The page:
As you embark on your next hard ride, consider your head as the most powerful tool in your arsenal. Although training and fitness matter, the higher truth is that endurance events happen up top, in the brain.  Bryce Courtney states it simply in his book The Power Of One: “...The mind is the athlete, the body is simply the means it uses..."
One mental preparation trick is to peek at a map of the route several times in the days before the big ride.  Visualize the start, where many experienced riders still get butterflies from the excitement.  Picture what you'll be wearing: "cute power" really does help!  If you look good, you feel good and if you feel good, you can rock whatever it is you want to rock.  Maybe even jot down some strategies to re-read over breakfast on the big day.  Things like breathe deeply, smile, enjoy the view.

Make a list.  Forgetting your shoes or helmet can be a ride killer.  Double check for essentials before leaving home in your car: shoes, helmet, water bottles, sunglasses.  Pump your tires up to pressure the night before and doublecheck them before bed.  It's way more fun to fix a flat at night at home than in the morning at the start line. 

Time equals distance.  Using a bike computer is a great way to is get the feel of how long it takes to ride certain distances.  If the idea of riding 33 (or 100!) miles is overwhelming, consider the time instead.  You'll be pleasantly surprised to see how a little math can help you calculate your finish time.  Don't forget to factor in rest stops.  They may feel short, but six ten minute stops adds up to a whole hour.

Train!  There are a ton of great training guides you can follow.  Riding your goal distance spread out over a week for several weeks in a row will help your performance on ride day.   Resting is as important as training, especially in the three or four days before the event.   See if you can add an hour of sleep for a few nights.  Eat and drink healthfully. 

The day of the ride: eat before you're hungry, drink before you're thirsty.  A general rule of thumb is 100 calories and a full water bottle per hour, but every body is different.  Use your training rides to determine the types and amounts of fuel you need to feel good.  Consume the same electrolyte drink and food you've been training with.   Inside info: Western Bikeworks will be providing Louis Garneau's LG1 electrolyte replacement powder.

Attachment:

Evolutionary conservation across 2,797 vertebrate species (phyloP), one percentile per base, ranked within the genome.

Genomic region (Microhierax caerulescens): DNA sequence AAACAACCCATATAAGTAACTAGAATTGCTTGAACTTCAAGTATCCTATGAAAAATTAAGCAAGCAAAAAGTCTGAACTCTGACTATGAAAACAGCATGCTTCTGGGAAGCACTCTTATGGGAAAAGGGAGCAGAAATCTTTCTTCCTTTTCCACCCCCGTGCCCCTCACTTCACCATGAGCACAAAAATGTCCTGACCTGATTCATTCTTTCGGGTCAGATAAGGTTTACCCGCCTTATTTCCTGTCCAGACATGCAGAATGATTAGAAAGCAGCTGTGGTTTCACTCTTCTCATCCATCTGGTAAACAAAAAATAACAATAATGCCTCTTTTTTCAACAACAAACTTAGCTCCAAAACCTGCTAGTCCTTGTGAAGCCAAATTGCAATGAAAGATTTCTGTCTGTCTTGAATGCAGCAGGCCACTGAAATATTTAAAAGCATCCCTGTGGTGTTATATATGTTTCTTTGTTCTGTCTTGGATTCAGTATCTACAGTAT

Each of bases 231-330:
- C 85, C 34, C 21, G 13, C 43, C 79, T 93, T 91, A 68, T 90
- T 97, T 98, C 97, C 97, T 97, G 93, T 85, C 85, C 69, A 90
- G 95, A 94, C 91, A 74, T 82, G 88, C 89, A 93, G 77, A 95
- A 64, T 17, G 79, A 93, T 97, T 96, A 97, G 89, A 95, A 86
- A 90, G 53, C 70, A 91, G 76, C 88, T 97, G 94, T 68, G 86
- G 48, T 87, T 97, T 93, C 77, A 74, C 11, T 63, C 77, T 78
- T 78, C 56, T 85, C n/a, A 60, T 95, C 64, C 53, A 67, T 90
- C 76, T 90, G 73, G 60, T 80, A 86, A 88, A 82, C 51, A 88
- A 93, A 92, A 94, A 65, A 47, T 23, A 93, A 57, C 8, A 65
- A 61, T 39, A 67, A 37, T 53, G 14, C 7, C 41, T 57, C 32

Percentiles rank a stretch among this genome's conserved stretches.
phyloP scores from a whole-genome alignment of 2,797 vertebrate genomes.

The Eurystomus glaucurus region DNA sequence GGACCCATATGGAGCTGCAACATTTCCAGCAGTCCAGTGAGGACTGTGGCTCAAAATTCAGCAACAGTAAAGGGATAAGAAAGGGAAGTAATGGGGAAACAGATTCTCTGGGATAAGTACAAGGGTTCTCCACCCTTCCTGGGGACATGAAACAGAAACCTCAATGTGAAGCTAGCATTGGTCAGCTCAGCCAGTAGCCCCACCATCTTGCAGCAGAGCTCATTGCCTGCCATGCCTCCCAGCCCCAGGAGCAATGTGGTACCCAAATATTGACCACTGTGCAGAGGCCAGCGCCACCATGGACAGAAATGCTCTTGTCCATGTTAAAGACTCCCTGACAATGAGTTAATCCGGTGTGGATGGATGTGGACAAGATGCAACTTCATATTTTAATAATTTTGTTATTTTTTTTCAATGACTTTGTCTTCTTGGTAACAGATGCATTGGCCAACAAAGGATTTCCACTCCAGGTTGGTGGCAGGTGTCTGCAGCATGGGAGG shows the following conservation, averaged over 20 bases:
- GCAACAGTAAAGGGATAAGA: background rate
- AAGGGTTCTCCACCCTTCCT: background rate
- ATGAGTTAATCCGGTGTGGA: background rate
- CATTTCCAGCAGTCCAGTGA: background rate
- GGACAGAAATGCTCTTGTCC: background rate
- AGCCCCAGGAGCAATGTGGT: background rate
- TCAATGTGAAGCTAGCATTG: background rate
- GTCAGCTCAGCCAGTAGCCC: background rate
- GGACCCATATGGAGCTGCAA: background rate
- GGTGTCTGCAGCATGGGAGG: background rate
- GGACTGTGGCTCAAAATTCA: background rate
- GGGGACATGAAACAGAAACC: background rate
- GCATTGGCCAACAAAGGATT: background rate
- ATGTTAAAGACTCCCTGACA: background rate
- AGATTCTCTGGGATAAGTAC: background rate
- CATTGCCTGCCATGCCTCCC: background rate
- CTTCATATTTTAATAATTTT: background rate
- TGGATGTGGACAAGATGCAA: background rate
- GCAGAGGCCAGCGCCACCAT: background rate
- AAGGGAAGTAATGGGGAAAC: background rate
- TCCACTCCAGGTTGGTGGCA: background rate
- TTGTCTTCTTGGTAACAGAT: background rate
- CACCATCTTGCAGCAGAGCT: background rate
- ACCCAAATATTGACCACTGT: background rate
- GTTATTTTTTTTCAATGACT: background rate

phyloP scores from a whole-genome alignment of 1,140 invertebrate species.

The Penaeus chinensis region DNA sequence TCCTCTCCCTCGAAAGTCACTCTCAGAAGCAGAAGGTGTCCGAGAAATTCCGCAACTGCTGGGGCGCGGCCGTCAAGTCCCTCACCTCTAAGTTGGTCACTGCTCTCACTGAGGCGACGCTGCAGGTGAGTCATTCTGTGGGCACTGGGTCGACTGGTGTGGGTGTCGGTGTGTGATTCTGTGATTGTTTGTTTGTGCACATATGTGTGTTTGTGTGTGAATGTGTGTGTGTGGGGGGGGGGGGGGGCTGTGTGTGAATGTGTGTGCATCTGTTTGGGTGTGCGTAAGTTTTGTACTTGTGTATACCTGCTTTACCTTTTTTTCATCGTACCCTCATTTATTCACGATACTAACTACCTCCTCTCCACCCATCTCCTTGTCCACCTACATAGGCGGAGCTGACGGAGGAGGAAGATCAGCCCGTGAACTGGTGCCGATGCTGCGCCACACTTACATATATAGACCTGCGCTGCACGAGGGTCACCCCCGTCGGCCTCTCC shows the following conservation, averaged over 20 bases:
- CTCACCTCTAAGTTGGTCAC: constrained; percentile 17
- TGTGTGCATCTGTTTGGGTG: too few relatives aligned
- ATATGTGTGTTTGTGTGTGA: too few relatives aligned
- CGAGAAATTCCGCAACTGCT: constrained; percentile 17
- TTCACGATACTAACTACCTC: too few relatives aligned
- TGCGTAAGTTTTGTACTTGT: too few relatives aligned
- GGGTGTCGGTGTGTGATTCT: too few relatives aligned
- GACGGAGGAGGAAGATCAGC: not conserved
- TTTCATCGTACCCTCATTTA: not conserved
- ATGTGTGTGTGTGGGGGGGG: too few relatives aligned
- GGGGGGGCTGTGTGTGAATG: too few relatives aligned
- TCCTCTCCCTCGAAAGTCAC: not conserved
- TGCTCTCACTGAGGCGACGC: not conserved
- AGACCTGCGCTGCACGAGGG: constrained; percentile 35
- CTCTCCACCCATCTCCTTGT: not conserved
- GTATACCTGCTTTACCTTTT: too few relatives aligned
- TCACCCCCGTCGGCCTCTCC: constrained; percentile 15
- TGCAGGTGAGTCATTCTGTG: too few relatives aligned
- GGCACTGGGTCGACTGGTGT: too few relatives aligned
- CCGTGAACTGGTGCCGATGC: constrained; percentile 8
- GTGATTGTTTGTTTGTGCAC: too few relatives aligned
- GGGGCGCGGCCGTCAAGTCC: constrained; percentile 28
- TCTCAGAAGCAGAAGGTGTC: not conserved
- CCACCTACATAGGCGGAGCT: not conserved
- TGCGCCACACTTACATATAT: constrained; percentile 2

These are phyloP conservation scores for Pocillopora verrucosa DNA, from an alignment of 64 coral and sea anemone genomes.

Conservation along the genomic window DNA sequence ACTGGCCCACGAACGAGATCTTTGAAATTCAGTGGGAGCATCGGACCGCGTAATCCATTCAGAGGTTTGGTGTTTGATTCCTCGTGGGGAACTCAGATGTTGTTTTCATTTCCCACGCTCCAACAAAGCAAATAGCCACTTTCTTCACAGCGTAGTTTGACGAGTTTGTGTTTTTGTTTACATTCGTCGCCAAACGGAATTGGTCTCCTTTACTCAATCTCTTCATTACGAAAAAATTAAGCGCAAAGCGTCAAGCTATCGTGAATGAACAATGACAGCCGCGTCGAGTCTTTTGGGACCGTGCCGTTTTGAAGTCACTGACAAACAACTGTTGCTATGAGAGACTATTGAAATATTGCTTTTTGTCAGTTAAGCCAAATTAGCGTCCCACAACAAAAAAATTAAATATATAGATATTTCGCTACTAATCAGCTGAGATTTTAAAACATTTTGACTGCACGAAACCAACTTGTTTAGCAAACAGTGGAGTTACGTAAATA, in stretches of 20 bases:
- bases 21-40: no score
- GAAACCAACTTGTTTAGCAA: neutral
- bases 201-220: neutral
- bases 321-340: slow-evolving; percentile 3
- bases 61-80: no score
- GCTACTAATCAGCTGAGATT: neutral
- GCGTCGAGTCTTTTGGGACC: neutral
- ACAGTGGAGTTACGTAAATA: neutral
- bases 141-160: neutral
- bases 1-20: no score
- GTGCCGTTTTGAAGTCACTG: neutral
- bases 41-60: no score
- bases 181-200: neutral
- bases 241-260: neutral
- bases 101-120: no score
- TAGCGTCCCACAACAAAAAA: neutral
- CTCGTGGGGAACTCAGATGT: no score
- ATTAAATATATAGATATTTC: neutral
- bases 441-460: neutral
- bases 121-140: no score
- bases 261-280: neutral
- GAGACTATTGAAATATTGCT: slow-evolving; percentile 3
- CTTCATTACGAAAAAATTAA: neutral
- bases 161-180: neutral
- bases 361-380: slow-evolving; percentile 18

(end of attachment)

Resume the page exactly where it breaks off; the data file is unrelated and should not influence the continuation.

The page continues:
And remember, all of this will pay off.  You'll have fun.  You'll accomplish a physical feat.  You'll make friends.  You'll experience beautiful vistas.  You'll enjoy a celebratory feast.  But, most important, you'll be making a difference by raising money to fight Multiple Sclerosis.  Charity rides like this spread good health to participants and recipients alike.  Thanks for riding!

Wednesday, July 3, 2013

Pedalpalooza 2013, Part B

Pedalpalooza 2013 is over.  It's sad to see it go, but it's also happy because it means summer is officially here.  The rain has subsided, the mercury is up high, and my summer legs have arrived.
The Chutes and Ladders ride was an absolute hoot.  We were supplied with maps and a die.  Ready, set, go, roll your die and ride that many blocks.  If the map and the chalk marking on the road tells you to, you can skip ahead on the course using a ladder or lose ground on a chute.  Look out for the double-chute!